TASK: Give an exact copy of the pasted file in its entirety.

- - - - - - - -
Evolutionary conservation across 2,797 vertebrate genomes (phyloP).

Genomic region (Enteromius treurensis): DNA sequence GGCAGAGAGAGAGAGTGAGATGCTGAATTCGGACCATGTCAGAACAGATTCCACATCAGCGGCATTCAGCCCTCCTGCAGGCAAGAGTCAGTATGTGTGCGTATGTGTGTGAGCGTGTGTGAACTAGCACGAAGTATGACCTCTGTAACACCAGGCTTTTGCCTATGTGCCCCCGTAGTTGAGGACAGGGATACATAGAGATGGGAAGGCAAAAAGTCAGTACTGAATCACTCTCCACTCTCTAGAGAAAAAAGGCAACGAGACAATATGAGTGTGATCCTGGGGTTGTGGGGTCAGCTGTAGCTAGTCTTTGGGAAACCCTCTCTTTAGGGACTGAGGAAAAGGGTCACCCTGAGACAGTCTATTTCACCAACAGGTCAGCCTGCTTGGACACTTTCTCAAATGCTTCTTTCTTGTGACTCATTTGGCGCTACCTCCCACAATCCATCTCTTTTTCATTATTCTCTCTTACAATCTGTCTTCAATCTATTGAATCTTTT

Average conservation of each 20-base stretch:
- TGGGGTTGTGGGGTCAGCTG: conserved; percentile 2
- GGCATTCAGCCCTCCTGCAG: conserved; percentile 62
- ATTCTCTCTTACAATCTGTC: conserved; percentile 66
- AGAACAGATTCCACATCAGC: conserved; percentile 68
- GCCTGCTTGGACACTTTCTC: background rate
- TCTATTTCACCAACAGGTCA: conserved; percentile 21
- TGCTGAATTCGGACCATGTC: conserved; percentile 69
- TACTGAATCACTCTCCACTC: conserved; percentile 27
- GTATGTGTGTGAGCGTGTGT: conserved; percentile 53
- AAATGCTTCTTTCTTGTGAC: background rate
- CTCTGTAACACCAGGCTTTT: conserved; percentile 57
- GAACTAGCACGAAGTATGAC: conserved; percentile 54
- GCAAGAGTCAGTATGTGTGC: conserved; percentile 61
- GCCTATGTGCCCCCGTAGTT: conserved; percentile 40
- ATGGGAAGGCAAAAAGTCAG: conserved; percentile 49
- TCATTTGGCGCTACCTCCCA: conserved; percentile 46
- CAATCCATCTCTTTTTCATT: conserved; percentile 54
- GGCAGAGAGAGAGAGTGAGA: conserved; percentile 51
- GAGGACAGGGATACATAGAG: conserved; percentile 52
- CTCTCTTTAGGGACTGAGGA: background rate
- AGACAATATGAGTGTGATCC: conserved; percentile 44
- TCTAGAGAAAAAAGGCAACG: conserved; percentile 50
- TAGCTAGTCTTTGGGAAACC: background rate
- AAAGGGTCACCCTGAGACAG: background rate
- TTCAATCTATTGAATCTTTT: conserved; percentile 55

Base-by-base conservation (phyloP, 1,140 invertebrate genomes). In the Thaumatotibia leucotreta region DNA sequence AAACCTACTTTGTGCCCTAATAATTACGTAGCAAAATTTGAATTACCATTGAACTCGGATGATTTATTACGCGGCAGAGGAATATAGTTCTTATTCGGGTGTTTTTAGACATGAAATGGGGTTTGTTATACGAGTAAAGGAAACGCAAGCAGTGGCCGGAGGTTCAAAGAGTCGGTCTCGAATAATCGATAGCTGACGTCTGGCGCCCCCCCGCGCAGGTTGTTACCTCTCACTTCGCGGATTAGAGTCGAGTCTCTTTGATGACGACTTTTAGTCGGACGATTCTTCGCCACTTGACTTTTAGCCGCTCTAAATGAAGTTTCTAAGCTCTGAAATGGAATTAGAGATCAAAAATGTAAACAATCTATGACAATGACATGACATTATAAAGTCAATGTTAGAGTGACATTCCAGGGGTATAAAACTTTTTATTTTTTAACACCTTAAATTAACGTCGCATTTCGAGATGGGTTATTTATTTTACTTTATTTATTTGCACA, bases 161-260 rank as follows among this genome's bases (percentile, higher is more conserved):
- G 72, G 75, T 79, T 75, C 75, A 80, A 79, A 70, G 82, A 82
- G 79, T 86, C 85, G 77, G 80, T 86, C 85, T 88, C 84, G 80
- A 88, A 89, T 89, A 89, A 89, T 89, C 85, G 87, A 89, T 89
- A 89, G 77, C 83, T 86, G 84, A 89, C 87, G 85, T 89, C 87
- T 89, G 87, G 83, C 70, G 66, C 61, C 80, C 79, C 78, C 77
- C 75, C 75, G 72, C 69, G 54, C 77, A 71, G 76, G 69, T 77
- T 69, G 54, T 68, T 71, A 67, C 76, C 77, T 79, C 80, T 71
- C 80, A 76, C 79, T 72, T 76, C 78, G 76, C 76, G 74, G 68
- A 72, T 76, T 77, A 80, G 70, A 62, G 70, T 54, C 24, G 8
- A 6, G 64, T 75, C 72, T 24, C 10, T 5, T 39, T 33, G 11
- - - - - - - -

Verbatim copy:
Evolutionary conservation across 2,797 vertebrate genomes (phyloP).

Genomic region (Enteromius treurensis): DNA sequence GGCAGAGAGAGAGAGTGAGATGCTGAATTCGGACCATGTCAGAACAGATTCCACATCAGCGGCATTCAGCCCTCCTGCAGGCAAGAGTCAGTATGTGTGCGTATGTGTGTGAGCGTGTGTGAACTAGCACGAAGTATGACCTCTGTAACACCAGGCTTTTGCCTATGTGCCCCCGTAGTTGAGGACAGGGATACATAGAGATGGGAAGGCAAAAAGTCAGTACTGAATCACTCTCCACTCTCTAGAGAAAAAAGGCAACGAGACAATATGAGTGTGATCCTGGGGTTGTGGGGTCAGCTGTAGCTAGTCTTTGGGAAACCCTCTCTTTAGGGACTGAGGAAAAGGGTCACCCTGAGACAGTCTATTTCACCAACAGGTCAGCCTGCTTGGACACTTTCTCAAATGCTTCTTTCTTGTGACTCATTTGGCGCTACCTCCCACAATCCATCTCTTTTTCATTATTCTCTCTTACAATCTGTCTTCAATCTATTGAATCTTTT

Average conservation of each 20-base stretch:
- TGGGGTTGTGGGGTCAGCTG: conserved; percentile 2
- GGCATTCAGCCCTCCTGCAG: conserved; percentile 62
- ATTCTCTCTTACAATCTGTC: conserved; percentile 66
- AGAACAGATTCCACATCAGC: conserved; percentile 68
- GCCTGCTTGGACACTTTCTC: background rate
- TCTATTTCACCAACAGGTCA: conserved; percentile 21
- TGCTGAATTCGGACCATGTC: conserved; percentile 69
- TACTGAATCACTCTCCACTC: conserved; percentile 27
- GTATGTGTGTGAGCGTGTGT: conserved; percentile 53
- AAATGCTTCTTTCTTGTGAC: background rate
- CTCTGTAACACCAGGCTTTT: conserved; percentile 57
- GAACTAGCACGAAGTATGAC: conserved; percentile 54
- GCAAGAGTCAGTATGTGTGC: conserved; percentile 61
- GCCTATGTGCCCCCGTAGTT: conserved; percentile 40
- ATGGGAAGGCAAAAAGTCAG: conserved; percentile 49
- TCATTTGGCGCTACCTCCCA: conserved; percentile 46
- CAATCCATCTCTTTTTCATT: conserved; percentile 54
- GGCAGAGAGAGAGAGTGAGA: conserved; percentile 51
- GAGGACAGGGATACATAGAG: conserved; percentile 52
- CTCTCTTTAGGGACTGAGGA: background rate
- AGACAATATGAGTGTGATCC: conserved; percentile 44
- TCTAGAGAAAAAAGGCAACG: conserved; percentile 50
- TAGCTAGTCTTTGGGAAACC: background rate
- AAAGGGTCACCCTGAGACAG: background rate
- TTCAATCTATTGAATCTTTT: conserved; percentile 55

Base-by-base conservation (phyloP, 1,140 invertebrate genomes). In the Thaumatotibia leucotreta region DNA sequence AAACCTACTTTGTGCCCTAATAATTACGTAGCAAAATTTGAATTACCATTGAACTCGGATGATTTATTACGCGGCAGAGGAATATAGTTCTTATTCGGGTGTTTTTAGACATGAAATGGGGTTTGTTATACGAGTAAAGGAAACGCAAGCAGTGGCCGGAGGTTCAAAGAGTCGGTCTCGAATAATCGATAGCTGACGTCTGGCGCCCCCCCGCGCAGGTTGTTACCTCTCACTTCGCGGATTAGAGTCGAGTCTCTTTGATGACGACTTTTAGTCGGACGATTCTTCGCCACTTGACTTTTAGCCGCTCTAAATGAAGTTTCTAAGCTCTGAAATGGAATTAGAGATCAAAAATGTAAACAATCTATGACAATGACATGACATTATAAAGTCAATGTTAGAGTGACATTCCAGGGGTATAAAACTTTTTATTTTTTAACACCTTAAATTAACGTCGCATTTCGAGATGGGTTATTTATTTTACTTTATTTATTTGCACA, bases 161-260 rank as follows among this genome's bases (percentile, higher is more conserved):
- G 72, G 75, T 79, T 75, C 75, A 80, A 79, A 70, G 82, A 82
- G 79, T 86, C 85, G 77, G 80, T 86, C 85, T 88, C 84, G 80
- A 88, A 89, T 89, A 89, A 89, T 89, C 85, G 87, A 89, T 89
- A 89, G 77, C 83, T 86, G 84, A 89, C 87, G 85, T 89, C 87
- T 89, G 87, G 83, C 70, G 66, C 61, C 80, C 79, C 78, C 77
- C 75, C 75, G 72, C 69, G 54, C 77, A 71, G 76, G 69, T 77
- T 69, G 54, T 68, T 71, A 67, C 76, C 77, T 79, C 80, T 71
- C 80, A 76, C 79, T 72, T 76, C 78, G 76, C 76, G 74, G 68
- A 72, T 76, T 77, A 80, G 70, A 62, G 70, T 54, C 24, G 8
- A 6, G 64, T 75, C 72, T 24, C 10, T 5, T 39, T 33, G 11